Ultimately, ChatGPT’s limitations prevent it from matching us as marketers. And even ChatGPT agrees…
What Experts Are Saying about ChatGPT
As discussed in the beginning, there are a lot of conflicting viewpoints about the use of ChatGPT for marketing and whether it bodes well for us or not. So, here’s what some of the experts are saying…
Karen Hite of Hite Digital
“I think that ChatGPT (currently at least) is as good as the person feeding the prompt to it. Which tells you the tool itself is not ready to make (on its own) an amazing copy right off the bat with just a question… I believe that true marketers will use this tool to make their lives easier AND add to it to make amazing copy that adds value.”
“ChatGPT is just the tip of the iceberg of what the automaton tsunami that’s coming quick, fast and in a hurry… For the smart ones of us who grasp these 4.0 smart technologies and keep our eyes on the horizon for what is next, this is an exciting time because we see what is ahead.”
Mark de Grasse of DigitalMarketer
In a previous article about AI’s impact on marketing careers, DigitalMarketer’s own Mark de Grasse had this to say: “You don’t have be afraid of the coming changes, but you do need to be open and aware of them. Start using AI right now, and really start to think about what makes you special as a person.”
Ann Gynn of Content Marketing Institute
In an article about a content marketing experiment with ChatGPT, Ann Gynn stated, “ChatGPT can be a useful tool, but it’s no replacement for human creativity and judgment.”
Dr. Peter J. Meyers of Moz
Soothing fears about ChatGPT replacing Google, Moz Marketing Scientist Dr. Peter J. Meyers said, “While Google isn’t going anywhere, we can expect the landscape of search to change in unexpected (and occasionally unwanted) ways in the next year.”
As for me, I think ChatGPT is just another tool. It’s something we can use to streamline our efforts and become more efficient. Of course, this is only true if you’re focused on delivering valuable, educational content (and high-quality work overall) for your clients.
How the Use of ChatGPT for Marketing Will Affect Agencies
Ultimately, ChatGPT will prove beneficial for some and harmful for others.
Here’s what I mean…
True marketers and legitimate agencies work hard for their clients. They invest in themselves and their teams, taking every opportunity to improve their skills. And they do all this to ensure they’re equipped to help their clients grow.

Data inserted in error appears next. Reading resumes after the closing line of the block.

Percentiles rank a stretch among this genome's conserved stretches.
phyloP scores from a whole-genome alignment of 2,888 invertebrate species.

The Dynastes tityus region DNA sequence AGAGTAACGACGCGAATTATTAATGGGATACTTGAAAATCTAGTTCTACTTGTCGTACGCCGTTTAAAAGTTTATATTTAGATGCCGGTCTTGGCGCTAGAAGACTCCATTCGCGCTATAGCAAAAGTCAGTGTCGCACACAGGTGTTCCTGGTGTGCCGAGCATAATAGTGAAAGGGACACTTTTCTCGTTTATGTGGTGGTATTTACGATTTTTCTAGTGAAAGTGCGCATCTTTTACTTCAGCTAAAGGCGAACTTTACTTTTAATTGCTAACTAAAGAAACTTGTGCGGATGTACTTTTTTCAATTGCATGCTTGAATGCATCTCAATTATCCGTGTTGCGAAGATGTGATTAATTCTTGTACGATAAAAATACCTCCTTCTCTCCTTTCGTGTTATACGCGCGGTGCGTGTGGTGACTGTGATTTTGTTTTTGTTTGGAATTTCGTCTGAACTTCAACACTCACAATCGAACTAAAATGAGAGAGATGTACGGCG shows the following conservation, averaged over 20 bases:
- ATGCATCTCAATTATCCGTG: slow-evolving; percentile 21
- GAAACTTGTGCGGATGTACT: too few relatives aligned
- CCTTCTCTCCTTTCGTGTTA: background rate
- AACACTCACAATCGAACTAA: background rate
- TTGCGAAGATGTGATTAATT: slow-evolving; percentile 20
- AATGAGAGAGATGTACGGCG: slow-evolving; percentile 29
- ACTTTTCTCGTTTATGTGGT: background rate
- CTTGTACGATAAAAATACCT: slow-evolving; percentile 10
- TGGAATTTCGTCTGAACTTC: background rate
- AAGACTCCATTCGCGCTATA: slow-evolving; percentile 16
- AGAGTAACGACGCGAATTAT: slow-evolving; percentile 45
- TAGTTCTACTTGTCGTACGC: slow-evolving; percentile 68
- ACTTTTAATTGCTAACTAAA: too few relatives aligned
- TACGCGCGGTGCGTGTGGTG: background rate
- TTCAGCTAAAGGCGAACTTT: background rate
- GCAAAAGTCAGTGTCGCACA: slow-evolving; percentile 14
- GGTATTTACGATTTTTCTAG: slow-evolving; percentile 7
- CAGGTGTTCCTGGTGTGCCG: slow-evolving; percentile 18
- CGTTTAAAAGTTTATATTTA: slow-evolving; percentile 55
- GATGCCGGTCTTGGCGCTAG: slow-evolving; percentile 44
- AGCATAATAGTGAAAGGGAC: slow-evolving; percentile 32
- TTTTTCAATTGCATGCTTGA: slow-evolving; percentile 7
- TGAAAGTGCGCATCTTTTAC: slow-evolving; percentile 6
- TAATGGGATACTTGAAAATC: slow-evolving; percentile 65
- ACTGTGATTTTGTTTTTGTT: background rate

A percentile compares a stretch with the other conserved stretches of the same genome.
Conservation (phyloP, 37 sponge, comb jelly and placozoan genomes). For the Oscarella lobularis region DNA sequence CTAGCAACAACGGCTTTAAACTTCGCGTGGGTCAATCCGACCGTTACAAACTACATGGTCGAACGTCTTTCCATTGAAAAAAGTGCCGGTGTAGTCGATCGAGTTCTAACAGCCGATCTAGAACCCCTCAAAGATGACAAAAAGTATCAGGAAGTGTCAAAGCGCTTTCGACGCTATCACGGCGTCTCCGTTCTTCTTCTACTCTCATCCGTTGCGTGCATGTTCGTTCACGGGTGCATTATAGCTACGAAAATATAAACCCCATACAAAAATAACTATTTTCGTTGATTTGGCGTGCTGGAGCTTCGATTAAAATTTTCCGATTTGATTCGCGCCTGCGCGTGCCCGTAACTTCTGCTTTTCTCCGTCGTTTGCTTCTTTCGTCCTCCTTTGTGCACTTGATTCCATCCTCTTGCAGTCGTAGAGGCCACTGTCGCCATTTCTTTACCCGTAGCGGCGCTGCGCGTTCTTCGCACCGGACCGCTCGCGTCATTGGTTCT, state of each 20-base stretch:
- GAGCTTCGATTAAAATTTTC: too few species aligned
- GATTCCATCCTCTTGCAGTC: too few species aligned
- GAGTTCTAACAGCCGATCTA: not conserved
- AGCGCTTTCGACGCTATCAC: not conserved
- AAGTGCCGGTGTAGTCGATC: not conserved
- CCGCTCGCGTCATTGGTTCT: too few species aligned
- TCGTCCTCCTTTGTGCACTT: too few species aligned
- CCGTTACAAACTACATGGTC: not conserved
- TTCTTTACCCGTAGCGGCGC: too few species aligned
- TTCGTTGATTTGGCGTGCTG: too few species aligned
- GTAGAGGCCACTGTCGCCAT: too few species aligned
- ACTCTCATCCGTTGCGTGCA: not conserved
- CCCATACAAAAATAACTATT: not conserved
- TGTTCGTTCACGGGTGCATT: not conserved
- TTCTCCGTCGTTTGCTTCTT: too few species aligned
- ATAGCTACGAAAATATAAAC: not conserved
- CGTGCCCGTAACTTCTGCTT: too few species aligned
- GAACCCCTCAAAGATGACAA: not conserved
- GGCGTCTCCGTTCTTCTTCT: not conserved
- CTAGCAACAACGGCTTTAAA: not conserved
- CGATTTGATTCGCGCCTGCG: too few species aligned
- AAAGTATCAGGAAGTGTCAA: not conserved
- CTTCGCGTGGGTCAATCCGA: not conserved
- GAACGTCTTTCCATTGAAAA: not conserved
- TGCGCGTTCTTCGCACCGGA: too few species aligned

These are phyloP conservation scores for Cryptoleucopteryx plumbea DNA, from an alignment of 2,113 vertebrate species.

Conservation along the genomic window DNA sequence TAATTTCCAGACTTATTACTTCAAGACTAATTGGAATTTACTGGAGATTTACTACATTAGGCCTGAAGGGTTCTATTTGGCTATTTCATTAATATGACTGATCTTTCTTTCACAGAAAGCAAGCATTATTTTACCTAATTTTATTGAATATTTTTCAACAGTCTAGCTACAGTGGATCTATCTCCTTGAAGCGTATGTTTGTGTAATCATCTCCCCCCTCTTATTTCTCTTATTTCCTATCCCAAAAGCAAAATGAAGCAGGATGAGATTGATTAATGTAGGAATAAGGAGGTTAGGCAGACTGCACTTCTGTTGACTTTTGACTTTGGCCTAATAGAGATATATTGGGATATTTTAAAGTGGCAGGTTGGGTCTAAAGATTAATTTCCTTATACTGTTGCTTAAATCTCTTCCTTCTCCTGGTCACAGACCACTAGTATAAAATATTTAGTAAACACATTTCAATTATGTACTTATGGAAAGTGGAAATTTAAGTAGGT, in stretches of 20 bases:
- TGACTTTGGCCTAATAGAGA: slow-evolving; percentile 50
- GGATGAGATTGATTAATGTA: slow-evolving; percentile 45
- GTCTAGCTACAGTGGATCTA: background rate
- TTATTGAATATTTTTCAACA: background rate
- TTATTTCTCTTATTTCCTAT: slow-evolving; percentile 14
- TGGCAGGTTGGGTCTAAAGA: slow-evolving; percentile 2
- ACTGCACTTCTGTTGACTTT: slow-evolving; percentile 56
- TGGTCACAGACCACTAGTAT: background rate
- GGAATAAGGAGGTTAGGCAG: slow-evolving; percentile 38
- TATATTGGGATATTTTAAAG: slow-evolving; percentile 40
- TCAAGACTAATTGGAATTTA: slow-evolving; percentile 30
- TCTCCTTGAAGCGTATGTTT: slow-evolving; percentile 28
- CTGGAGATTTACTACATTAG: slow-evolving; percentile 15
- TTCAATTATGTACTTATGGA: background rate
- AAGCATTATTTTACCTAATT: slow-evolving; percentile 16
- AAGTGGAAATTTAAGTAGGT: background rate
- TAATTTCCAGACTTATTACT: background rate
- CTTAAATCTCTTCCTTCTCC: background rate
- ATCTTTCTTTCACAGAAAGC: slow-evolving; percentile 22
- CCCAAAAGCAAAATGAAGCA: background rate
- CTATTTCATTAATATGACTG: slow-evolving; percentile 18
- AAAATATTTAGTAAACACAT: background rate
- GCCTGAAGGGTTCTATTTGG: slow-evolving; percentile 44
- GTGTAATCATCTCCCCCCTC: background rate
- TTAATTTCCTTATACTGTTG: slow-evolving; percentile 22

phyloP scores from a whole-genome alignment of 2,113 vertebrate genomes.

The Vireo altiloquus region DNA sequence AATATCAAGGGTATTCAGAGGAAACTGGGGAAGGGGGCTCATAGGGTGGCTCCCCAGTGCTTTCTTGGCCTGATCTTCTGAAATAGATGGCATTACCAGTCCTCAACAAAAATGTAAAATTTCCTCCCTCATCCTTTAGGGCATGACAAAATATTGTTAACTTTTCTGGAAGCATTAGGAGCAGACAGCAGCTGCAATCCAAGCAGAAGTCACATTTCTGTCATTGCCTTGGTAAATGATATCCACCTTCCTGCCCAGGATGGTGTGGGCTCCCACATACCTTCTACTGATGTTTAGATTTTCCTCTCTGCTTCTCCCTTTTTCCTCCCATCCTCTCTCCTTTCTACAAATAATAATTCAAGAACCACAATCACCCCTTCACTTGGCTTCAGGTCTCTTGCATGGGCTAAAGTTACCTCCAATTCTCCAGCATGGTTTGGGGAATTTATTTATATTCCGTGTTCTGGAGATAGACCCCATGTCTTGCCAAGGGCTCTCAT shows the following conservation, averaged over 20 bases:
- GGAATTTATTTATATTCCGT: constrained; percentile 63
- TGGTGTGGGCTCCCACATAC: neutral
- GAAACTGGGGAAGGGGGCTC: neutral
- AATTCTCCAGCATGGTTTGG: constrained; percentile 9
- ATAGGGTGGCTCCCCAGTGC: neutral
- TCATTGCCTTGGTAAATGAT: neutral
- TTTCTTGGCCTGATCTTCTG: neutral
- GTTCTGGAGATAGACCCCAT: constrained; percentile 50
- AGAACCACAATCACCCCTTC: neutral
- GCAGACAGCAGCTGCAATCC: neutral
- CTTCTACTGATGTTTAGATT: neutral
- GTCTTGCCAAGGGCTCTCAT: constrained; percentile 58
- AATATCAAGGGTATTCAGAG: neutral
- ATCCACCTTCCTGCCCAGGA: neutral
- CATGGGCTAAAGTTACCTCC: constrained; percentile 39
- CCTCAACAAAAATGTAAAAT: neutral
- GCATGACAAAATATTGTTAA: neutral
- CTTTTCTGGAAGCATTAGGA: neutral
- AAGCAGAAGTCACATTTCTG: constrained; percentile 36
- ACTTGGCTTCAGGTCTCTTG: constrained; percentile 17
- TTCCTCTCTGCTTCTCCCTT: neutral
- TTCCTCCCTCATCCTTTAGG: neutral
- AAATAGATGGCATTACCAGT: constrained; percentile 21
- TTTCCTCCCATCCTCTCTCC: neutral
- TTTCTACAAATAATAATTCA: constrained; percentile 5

Becoming a successful marketing professional—no matter the specialty—takes time, effort, and passion. And despite how great a tool like ChatGPT may seem, it can’t replace years of training and experience. It can’t tackle every task or even deliver the same level of service as marketers.
Because it’s not able to do things such as the following:
Take brand guidelines into consideration
Apply principles learned from training
Double-check the accuracy of information
Speak to customers’ emotions
Create great copy right off the bat
What it can do is help great agencies become even better. By leveraging ChatGPT for marketing, teams can work even smarter and faster. The time normally spent on simple or repetitive tasks can be shifted to those that require a personal touch. And on top of all that, there’s also the potential to work more efficiently while keeping pricing the same.
Just to hit the point home, here’s the response from ChatGPT when asked how it will impact marketing agencies:
On to the bad news…
For agencies that do the bare minimum for their clients, ChatGPT could be problematic. But that’s primarily because those types of agencies might rely on it completely. And as we’ve already covered, that’s not the way to go. Doing so will just worsen results, cause job losses, and drive away customers.
You shouldn’t run from ChatGPT and other AI technology, but you also shouldn’t depend on it.
There’s virtually no chance that ChatGPT will wipe out legitimate marketing agencies. If you strive to create high-quality work for your clients, you can rest easy knowing this is just another tool you can use to your advantage. And if applied correctly, it can go a long way toward reducing expenses and streamlining your efforts.